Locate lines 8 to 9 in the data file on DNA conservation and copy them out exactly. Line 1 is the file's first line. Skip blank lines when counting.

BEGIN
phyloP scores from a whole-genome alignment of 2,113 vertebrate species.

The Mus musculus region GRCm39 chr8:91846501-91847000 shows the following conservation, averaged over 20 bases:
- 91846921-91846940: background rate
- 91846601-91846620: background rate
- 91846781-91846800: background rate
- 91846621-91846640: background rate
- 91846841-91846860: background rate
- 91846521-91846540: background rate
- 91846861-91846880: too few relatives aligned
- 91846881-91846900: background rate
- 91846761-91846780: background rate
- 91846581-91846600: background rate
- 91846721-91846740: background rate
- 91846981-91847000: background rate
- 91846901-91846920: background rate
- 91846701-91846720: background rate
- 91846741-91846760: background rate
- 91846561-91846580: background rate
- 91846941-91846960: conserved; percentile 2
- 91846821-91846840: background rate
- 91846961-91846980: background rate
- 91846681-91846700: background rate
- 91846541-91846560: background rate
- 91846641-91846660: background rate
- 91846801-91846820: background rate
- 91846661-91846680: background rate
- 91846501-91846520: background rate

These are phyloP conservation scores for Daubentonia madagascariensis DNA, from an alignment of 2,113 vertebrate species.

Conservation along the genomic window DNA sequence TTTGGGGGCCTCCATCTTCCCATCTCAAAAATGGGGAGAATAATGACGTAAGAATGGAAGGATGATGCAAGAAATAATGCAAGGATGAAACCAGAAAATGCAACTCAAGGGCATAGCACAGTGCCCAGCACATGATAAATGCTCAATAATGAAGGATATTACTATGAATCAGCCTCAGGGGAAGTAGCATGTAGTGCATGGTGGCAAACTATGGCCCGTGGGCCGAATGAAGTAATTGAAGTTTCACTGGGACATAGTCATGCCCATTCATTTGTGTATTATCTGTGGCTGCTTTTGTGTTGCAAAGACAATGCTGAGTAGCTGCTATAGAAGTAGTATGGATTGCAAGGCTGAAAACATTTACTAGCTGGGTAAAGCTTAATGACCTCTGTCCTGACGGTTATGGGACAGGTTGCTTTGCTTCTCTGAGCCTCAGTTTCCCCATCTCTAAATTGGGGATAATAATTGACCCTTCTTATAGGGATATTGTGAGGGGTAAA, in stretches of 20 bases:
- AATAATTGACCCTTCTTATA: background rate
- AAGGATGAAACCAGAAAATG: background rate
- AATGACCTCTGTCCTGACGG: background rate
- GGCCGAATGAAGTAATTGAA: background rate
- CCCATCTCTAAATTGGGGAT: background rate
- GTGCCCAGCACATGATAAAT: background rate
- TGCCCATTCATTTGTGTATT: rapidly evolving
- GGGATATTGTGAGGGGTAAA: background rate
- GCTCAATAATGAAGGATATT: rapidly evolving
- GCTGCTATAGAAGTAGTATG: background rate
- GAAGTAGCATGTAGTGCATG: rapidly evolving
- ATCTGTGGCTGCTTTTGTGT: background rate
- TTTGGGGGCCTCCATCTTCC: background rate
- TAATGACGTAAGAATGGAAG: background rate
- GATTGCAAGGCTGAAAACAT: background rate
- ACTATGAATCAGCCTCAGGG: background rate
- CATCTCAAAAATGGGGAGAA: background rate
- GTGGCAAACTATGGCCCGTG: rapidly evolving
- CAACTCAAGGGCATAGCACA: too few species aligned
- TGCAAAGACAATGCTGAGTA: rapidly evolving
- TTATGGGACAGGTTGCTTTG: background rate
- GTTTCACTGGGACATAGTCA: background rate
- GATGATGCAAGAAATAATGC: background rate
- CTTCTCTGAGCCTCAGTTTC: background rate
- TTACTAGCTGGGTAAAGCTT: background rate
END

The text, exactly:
- 91846521-91846540: background rate
- 91846861-91846880: too few relatives aligned